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Red Sox 7, Blue Jays 0

In nothing flat

Wakefield, Sox make quick work of Jays

By Adam Kilgore
Globe Staff / September 13, 2008
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Even now, the time of year when the standings are more scrutinized than any other, the Toronto Blue Jays managed to sneak up on the Red Sox. They rolled into Fenway Park having won 11 of their last 12 games, forcing folks all over New England to ask yesterday morning: Are the Jays really only 6 1/2 games back for the wild card?

Yes, they were, and the hot streak added a sudden urgency to last night's 7-0 Sox thumping of Toronto in 2 hours 40 minutes, a vital victory created by a pitcher in need of such a commanding performance. Tim Wakefield bounced back from perhaps his worst start in a Sox uniform with one of his best, tossing eight shutout innings and retiring the final 13 batters he faced.

"It was exactly what we needed," said Sox manager Terry Francona. "It was a very important game."

Wakefield's knucklers, like his last start in Texas, darted and dropped with startling movement. But unlike his last start, Wakefield had a general idea of what direction they might head. He allowed only three hits and no walks, making the two RBIs apiece from Jed Lowrie and David Ortiz - not to mention the insurance, three-run blast from catcher Kevin Cash in the eighth - easily stand up.

Wakefield proved, again, that throwing a knuckleball might be the most existential act in sports: let if fly, wait to see what happens next.

"You get to him," Blue Jays manager Cito Gaston said, "or you don't."

Six days earlier, Wakefield recorded only five outs, walked four, and allowed four hits. Seven runs scored.

The consistent breezes and thin air in Rangers Ballpark haunt every pitcher, but the challenge doubles for Wakefield - his pitches are affected going toward the plate, not only leaving it. His knucklers bobbed uncontrollably.

Conditions posed a problem last night, too. Rain delayed the game 41 minutes, and it presented Wakefield a problem. A slippery ball complicates a knuckleballer's all-fingertips grip. It never rained quite hard enough, though, to affect Wakefield's control. He threw 65 of his 94 pitches for strikes, and never allowed a batter to settle in. On 90 percent of the 1-0 counts he faced, Wakefield threw a strike.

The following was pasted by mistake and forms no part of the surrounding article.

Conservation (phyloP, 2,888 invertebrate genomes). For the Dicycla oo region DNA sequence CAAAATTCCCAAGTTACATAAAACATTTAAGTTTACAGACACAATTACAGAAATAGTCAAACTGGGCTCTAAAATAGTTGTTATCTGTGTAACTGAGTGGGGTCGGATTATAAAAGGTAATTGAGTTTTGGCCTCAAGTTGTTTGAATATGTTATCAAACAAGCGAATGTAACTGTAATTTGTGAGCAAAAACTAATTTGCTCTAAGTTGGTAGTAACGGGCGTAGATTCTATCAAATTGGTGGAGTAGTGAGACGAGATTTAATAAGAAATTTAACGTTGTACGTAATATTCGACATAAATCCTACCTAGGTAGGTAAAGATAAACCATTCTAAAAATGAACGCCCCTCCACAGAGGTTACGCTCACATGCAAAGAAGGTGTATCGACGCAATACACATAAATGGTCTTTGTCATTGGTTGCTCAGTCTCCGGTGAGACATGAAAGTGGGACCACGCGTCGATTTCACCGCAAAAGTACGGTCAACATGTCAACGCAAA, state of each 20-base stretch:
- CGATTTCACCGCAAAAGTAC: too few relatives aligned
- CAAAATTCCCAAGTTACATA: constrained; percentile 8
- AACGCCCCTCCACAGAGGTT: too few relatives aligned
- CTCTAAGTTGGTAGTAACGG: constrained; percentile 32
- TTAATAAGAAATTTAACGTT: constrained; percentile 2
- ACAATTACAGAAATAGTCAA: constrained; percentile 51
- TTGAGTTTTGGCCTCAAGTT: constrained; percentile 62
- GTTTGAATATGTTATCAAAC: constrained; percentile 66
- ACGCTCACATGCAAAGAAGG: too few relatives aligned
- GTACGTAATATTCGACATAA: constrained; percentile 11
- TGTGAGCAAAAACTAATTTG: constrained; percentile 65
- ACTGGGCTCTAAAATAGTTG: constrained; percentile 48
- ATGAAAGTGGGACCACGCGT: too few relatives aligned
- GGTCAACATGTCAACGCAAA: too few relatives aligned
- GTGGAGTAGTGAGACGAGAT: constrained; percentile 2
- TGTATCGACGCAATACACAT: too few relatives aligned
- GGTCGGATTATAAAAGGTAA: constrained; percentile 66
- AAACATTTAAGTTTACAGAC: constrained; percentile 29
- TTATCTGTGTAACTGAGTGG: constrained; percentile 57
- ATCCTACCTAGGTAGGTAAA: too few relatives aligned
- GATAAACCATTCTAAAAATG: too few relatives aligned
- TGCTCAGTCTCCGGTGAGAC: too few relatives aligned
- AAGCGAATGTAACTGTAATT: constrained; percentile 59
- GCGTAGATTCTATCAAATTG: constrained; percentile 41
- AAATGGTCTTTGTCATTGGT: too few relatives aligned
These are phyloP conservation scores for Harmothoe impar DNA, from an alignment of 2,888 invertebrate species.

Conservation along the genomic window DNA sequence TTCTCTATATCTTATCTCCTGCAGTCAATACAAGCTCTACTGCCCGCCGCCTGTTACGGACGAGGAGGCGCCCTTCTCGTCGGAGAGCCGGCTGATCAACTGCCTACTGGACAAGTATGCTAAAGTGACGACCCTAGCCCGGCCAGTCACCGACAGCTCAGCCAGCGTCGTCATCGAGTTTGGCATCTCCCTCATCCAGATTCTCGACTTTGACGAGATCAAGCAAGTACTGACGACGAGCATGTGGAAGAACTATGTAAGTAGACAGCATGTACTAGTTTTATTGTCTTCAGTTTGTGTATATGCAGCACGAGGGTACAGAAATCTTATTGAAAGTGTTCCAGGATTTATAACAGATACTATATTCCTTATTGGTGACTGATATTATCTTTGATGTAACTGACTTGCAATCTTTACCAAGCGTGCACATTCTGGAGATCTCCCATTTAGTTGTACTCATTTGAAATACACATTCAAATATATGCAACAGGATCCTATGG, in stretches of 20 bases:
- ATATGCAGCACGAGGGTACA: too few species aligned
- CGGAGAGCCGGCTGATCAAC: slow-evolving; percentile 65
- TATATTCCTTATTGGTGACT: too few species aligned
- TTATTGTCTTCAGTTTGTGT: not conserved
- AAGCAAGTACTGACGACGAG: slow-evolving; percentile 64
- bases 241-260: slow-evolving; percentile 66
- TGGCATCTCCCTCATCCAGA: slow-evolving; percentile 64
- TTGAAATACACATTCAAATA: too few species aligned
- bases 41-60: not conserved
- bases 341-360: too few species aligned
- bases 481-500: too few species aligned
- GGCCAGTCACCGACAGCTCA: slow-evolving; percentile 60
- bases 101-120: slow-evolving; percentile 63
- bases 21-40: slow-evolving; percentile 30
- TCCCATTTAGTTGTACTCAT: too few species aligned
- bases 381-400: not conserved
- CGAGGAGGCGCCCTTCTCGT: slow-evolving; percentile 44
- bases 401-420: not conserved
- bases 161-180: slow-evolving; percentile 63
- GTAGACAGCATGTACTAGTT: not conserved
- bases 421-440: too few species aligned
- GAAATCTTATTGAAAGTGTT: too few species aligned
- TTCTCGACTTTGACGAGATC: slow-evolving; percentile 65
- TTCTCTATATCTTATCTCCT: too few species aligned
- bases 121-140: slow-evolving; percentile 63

"Getting through eight today was huge for me," Wakefield said. "I feel great. I feel a lot better than I did last year at this time, that's for sure. I feel like it's April or May right now."

Last night, he silenced the hottest hitting team in the majors. The Blue Jays had been hitting .314 in September and romping through the American League. They didn't quite pose a serious challenge to the Red Sox in the AL East, but they were getting uncomfortably close.

"They're trying to push us," Cash said before the game. "And we're trying to knock them out."

Today, in the form of a doubleheader at Fenway, the Red Sox will receive a chance to nullify the Jays' rapid ascension. With a series sweep, the Blue Jays would have surged to within 2 1/2 games for the wild card. If the Red Sox win two today, Toronto will be 9 1/2 back, all but an afterthought.

While Tampa Bay was rained out in New York, the Red Sox righted themselves after two straight losses to the Rays and crept to two games back in the AL East.

"It was huge," Cash said. "It didn't matter if we won, 1-0 or 10-0. We needed to bounce back a little bit. We definitely did. They're as hot as anybody in baseball right now. We read the paper. We see the standings out on the Fenway Monster every night. We know where they're at."

Lowrie gave Wakefield the only run he'd need in the second inning. He came to the plate with one out and Jason Bay on third, his objective clear: smack a long fly ball, drive in the run. Toronto starter David Purcey fired a pitch not conducive to that, a cutter down and away. Lowrie lowered his body and lunged toward the outside corner as he swung. Purcey's shoulders slumped at contact. Lowrie foiled the right pitch for the situation, lifting the ball high and deep to center field. Bay scampered home. Lowrie received an ovation from the crowd and fist pumps in the dugout from his teammates.

"It's about driving through the ball," Lowrie said. "He's thinking, 'Don't let him hit a fly ball.' And I'm thinking, 'Hit a fly ball.' "

Even after Lowrie drove in another run with a double in the fourth, the Sox still held only a tenuous, 2-0 lead when Ortiz came up with two outs in the seventh. Ortiz lashed the first pitch he saw - Purcey's 120th and last - down the right-field line and into the corner. When Alex Rios fumbled the ball, Coco Crisp easily raced home from first, giving Boston a 4-0 lead and ample peace of mind.

Wakefield walked out to the mound one final time, staring down Cash through drops of rain, floating pitches through the chill. His work was finished three batters later, three ground outs. The Blue Jays' spot in the standings, for now, was one less thing to worry about.

"Huge night for us," Wakefield said. "Keep the momentum going, and hopefully we can do it again."

Adam Kilgore can be reached at akilgore@globe.com

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